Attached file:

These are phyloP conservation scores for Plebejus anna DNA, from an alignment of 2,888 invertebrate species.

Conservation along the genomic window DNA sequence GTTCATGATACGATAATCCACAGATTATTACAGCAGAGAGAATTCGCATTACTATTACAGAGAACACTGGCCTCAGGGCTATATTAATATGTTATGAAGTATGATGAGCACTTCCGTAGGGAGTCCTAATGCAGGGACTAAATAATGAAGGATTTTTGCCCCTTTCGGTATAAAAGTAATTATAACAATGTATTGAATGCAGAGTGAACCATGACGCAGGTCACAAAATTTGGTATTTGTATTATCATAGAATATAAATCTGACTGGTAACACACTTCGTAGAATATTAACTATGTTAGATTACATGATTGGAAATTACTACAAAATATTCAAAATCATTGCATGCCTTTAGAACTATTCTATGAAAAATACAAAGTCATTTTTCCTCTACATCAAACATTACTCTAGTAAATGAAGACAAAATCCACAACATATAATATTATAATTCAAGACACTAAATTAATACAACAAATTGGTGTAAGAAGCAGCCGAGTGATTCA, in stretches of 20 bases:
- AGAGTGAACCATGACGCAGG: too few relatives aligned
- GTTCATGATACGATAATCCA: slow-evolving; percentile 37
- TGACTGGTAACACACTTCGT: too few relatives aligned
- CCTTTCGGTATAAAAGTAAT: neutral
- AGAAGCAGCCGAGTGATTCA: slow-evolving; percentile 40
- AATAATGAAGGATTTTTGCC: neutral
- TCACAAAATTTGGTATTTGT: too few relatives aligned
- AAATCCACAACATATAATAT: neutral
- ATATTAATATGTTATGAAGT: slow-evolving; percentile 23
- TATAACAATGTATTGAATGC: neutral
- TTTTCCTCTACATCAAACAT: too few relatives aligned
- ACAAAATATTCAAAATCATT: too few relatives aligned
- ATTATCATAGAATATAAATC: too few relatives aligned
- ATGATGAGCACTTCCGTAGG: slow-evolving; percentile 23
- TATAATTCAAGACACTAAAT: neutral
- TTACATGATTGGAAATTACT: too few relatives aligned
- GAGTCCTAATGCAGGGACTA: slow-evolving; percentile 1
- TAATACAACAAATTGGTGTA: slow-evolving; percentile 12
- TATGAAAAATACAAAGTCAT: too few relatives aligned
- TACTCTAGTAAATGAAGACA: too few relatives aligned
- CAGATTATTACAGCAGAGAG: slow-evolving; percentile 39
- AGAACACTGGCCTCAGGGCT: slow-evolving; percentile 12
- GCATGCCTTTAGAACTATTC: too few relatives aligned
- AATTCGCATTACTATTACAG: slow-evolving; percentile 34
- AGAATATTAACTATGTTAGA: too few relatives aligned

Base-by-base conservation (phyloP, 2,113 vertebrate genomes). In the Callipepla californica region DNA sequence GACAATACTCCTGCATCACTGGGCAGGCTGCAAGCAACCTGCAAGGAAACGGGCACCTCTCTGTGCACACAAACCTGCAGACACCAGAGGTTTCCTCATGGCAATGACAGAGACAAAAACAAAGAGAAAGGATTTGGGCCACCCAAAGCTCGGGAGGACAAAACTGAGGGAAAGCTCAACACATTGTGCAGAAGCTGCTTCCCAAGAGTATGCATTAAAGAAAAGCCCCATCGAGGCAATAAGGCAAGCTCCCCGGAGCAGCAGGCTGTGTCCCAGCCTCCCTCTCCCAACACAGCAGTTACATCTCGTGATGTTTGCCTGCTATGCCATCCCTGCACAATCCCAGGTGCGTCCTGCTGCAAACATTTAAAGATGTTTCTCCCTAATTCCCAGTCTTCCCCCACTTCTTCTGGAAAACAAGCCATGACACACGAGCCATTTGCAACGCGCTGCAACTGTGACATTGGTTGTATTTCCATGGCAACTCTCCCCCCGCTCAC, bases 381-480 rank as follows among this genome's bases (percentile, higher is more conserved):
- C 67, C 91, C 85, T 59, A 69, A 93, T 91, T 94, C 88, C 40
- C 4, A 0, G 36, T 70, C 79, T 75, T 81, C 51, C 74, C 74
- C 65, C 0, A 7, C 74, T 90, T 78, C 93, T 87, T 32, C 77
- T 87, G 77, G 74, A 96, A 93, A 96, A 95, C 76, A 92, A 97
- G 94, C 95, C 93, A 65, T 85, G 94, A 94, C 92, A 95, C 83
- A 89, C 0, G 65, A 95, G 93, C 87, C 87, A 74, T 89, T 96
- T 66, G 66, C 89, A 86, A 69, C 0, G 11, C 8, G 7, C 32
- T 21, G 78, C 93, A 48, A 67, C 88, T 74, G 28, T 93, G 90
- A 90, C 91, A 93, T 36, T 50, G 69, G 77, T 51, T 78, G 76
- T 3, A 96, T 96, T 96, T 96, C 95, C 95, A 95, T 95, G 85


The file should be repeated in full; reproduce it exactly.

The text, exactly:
These are phyloP conservation scores for Plebejus anna DNA, from an alignment of 2,888 invertebrate species.

Conservation along the genomic window DNA sequence GTTCATGATACGATAATCCACAGATTATTACAGCAGAGAGAATTCGCATTACTATTACAGAGAACACTGGCCTCAGGGCTATATTAATATGTTATGAAGTATGATGAGCACTTCCGTAGGGAGTCCTAATGCAGGGACTAAATAATGAAGGATTTTTGCCCCTTTCGGTATAAAAGTAATTATAACAATGTATTGAATGCAGAGTGAACCATGACGCAGGTCACAAAATTTGGTATTTGTATTATCATAGAATATAAATCTGACTGGTAACACACTTCGTAGAATATTAACTATGTTAGATTACATGATTGGAAATTACTACAAAATATTCAAAATCATTGCATGCCTTTAGAACTATTCTATGAAAAATACAAAGTCATTTTTCCTCTACATCAAACATTACTCTAGTAAATGAAGACAAAATCCACAACATATAATATTATAATTCAAGACACTAAATTAATACAACAAATTGGTGTAAGAAGCAGCCGAGTGATTCA, in stretches of 20 bases:
- AGAGTGAACCATGACGCAGG: too few relatives aligned
- GTTCATGATACGATAATCCA: slow-evolving; percentile 37
- TGACTGGTAACACACTTCGT: too few relatives aligned
- CCTTTCGGTATAAAAGTAAT: neutral
- AGAAGCAGCCGAGTGATTCA: slow-evolving; percentile 40
- AATAATGAAGGATTTTTGCC: neutral
- TCACAAAATTTGGTATTTGT: too few relatives aligned
- AAATCCACAACATATAATAT: neutral
- ATATTAATATGTTATGAAGT: slow-evolving; percentile 23
- TATAACAATGTATTGAATGC: neutral
- TTTTCCTCTACATCAAACAT: too few relatives aligned
- ACAAAATATTCAAAATCATT: too few relatives aligned
- ATTATCATAGAATATAAATC: too few relatives aligned
- ATGATGAGCACTTCCGTAGG: slow-evolving; percentile 23
- TATAATTCAAGACACTAAAT: neutral
- TTACATGATTGGAAATTACT: too few relatives aligned
- GAGTCCTAATGCAGGGACTA: slow-evolving; percentile 1
- TAATACAACAAATTGGTGTA: slow-evolving; percentile 12
- TATGAAAAATACAAAGTCAT: too few relatives aligned
- TACTCTAGTAAATGAAGACA: too few relatives aligned
- CAGATTATTACAGCAGAGAG: slow-evolving; percentile 39
- AGAACACTGGCCTCAGGGCT: slow-evolving; percentile 12
- GCATGCCTTTAGAACTATTC: too few relatives aligned
- AATTCGCATTACTATTACAG: slow-evolving; percentile 34
- AGAATATTAACTATGTTAGA: too few relatives aligned

Base-by-base conservation (phyloP, 2,113 vertebrate genomes). In the Callipepla californica region DNA sequence GACAATACTCCTGCATCACTGGGCAGGCTGCAAGCAACCTGCAAGGAAACGGGCACCTCTCTGTGCACACAAACCTGCAGACACCAGAGGTTTCCTCATGGCAATGACAGAGACAAAAACAAAGAGAAAGGATTTGGGCCACCCAAAGCTCGGGAGGACAAAACTGAGGGAAAGCTCAACACATTGTGCAGAAGCTGCTTCCCAAGAGTATGCATTAAAGAAAAGCCCCATCGAGGCAATAAGGCAAGCTCCCCGGAGCAGCAGGCTGTGTCCCAGCCTCCCTCTCCCAACACAGCAGTTACATCTCGTGATGTTTGCCTGCTATGCCATCCCTGCACAATCCCAGGTGCGTCCTGCTGCAAACATTTAAAGATGTTTCTCCCTAATTCCCAGTCTTCCCCCACTTCTTCTGGAAAACAAGCCATGACACACGAGCCATTTGCAACGCGCTGCAACTGTGACATTGGTTGTATTTCCATGGCAACTCTCCCCCCGCTCAC, bases 381-480 rank as follows among this genome's bases (percentile, higher is more conserved):
- C 67, C 91, C 85, T 59, A 69, A 93, T 91, T 94, C 88, C 40
- C 4, A 0, G 36, T 70, C 79, T 75, T 81, C 51, C 74, C 74
- C 65, C 0, A 7, C 74, T 90, T 78, C 93, T 87, T 32, C 77
- T 87, G 77, G 74, A 96, A 93, A 96, A 95, C 76, A 92, A 97
- G 94, C 95, C 93, A 65, T 85, G 94, A 94, C 92, A 95, C 83
- A 89, C 0, G 65, A 95, G 93, C 87, C 87, A 74, T 89, T 96
- T 66, G 66, C 89, A 86, A 69, C 0, G 11, C 8, G 7, C 32
- T 21, G 78, C 93, A 48, A 67, C 88, T 74, G 28, T 93, G 90
- A 90, C 91, A 93, T 36, T 50, G 69, G 77, T 51, T 78, G 76
- T 3, A 96, T 96, T 96, T 96, C 95, C 95, A 95, T 95, G 85